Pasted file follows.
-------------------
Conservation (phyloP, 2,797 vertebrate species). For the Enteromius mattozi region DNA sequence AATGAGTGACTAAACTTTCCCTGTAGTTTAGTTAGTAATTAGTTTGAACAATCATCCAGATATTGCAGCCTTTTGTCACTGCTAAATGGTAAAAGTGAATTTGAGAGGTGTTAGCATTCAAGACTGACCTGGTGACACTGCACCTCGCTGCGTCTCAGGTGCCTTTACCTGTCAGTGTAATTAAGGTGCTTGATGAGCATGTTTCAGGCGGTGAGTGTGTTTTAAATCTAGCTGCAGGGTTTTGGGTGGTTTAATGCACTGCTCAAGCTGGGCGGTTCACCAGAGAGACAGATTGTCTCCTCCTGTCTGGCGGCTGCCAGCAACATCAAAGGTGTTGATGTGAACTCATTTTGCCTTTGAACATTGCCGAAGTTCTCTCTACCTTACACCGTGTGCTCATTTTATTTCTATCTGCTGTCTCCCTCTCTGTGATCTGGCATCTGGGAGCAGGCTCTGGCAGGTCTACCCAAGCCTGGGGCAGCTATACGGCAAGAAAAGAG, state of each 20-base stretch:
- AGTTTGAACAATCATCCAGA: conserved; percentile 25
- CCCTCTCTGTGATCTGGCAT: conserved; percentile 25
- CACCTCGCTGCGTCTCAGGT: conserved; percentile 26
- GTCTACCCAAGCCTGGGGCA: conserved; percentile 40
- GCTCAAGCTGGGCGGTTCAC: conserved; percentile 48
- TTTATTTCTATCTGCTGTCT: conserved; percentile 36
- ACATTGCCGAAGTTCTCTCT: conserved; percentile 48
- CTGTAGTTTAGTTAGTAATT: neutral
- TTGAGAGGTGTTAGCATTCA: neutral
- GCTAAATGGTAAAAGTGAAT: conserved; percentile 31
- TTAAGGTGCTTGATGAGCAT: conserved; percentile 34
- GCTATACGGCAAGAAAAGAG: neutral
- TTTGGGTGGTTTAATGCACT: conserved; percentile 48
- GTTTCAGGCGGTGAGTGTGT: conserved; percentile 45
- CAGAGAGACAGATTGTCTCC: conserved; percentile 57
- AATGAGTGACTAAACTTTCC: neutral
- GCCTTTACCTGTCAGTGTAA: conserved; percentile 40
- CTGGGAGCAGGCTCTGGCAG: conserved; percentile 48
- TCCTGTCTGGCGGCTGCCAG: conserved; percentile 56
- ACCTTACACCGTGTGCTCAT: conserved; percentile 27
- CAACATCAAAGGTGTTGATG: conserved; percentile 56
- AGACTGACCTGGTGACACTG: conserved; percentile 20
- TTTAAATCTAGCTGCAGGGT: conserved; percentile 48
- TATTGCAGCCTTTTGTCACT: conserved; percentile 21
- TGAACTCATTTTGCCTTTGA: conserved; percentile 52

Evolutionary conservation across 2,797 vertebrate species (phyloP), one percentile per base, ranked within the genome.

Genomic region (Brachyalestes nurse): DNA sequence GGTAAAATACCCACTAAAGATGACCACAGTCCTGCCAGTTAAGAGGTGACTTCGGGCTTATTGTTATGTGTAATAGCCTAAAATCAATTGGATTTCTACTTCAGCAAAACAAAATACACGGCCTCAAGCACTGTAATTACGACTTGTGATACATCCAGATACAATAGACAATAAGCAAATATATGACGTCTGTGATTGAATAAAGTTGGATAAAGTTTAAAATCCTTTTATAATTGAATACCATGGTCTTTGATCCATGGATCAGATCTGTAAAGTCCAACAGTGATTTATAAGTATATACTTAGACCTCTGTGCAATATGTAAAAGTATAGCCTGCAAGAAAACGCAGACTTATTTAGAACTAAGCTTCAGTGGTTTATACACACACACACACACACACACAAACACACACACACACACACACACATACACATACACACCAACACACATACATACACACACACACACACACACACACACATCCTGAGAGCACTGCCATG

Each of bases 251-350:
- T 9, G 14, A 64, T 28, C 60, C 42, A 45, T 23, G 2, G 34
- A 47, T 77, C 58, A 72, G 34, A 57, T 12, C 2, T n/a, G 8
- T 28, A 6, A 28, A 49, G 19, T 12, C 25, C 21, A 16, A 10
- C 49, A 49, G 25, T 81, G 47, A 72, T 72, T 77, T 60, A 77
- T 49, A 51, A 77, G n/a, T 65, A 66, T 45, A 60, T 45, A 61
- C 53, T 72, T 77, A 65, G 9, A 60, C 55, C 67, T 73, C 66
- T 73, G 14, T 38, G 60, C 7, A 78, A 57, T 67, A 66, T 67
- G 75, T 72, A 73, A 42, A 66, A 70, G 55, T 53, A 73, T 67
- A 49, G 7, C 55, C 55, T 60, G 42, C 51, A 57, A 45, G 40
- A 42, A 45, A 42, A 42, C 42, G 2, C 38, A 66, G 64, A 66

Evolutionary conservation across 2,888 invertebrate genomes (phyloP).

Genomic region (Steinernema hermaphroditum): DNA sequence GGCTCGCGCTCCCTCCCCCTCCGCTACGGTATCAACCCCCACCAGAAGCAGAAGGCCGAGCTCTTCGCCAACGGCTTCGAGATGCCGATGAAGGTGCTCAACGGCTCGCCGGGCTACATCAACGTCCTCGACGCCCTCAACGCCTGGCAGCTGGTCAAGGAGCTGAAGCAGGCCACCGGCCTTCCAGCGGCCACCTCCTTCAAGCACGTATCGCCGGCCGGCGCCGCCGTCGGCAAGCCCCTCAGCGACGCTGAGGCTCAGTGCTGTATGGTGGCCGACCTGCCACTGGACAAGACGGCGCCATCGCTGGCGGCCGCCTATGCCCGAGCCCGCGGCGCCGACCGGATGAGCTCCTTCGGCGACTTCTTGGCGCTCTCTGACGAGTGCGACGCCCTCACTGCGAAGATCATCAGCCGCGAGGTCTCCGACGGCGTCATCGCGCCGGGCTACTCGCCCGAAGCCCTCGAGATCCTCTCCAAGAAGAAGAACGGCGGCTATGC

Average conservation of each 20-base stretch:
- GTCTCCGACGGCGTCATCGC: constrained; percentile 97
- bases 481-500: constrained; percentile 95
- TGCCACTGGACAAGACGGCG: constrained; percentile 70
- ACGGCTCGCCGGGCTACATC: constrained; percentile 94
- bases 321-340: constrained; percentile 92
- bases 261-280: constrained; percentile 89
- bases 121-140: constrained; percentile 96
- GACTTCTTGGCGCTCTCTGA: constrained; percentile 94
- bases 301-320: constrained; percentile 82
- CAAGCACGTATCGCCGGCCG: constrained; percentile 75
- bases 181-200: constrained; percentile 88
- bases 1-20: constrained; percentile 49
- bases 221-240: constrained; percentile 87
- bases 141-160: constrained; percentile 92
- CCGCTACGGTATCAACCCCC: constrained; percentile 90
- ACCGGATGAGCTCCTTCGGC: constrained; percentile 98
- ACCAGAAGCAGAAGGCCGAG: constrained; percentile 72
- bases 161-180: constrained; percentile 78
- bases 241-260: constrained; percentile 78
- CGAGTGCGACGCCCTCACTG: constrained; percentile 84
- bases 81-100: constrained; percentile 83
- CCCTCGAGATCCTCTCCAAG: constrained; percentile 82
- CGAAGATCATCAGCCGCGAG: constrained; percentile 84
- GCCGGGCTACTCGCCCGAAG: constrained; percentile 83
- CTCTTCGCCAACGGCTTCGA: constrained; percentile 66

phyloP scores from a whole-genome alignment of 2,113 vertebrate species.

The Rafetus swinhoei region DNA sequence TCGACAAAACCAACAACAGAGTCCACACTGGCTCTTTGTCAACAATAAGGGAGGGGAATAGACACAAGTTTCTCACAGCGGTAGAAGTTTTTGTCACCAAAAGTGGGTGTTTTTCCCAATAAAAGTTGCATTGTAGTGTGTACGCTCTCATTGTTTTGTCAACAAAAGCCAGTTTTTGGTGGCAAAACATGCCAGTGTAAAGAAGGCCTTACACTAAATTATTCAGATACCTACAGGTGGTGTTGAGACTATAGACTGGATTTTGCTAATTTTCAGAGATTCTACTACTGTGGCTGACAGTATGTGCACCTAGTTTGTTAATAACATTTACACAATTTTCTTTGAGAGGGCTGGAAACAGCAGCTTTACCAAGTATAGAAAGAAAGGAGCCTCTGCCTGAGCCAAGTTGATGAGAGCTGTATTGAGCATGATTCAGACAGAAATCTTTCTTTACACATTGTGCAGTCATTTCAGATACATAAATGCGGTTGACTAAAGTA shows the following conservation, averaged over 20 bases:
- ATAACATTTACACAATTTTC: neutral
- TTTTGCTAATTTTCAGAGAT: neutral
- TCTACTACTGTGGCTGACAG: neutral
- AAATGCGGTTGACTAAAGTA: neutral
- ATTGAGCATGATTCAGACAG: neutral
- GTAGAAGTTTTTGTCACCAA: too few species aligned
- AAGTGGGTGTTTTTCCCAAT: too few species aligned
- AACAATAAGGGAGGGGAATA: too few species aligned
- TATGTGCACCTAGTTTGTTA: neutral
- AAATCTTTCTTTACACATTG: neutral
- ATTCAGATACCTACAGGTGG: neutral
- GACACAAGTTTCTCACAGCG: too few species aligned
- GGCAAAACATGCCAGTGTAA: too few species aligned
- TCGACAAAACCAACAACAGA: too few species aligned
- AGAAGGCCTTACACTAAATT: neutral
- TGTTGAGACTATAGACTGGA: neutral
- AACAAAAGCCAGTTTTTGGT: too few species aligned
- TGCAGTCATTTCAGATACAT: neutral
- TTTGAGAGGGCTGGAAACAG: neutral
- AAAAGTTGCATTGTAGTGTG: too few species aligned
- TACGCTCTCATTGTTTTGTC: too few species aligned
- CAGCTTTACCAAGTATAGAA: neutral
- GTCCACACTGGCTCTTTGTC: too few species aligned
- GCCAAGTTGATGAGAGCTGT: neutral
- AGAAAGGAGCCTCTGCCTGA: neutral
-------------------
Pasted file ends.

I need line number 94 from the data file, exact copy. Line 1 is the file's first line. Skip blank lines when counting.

- AGAAAGGAGCCTCTGCCTGA: neutral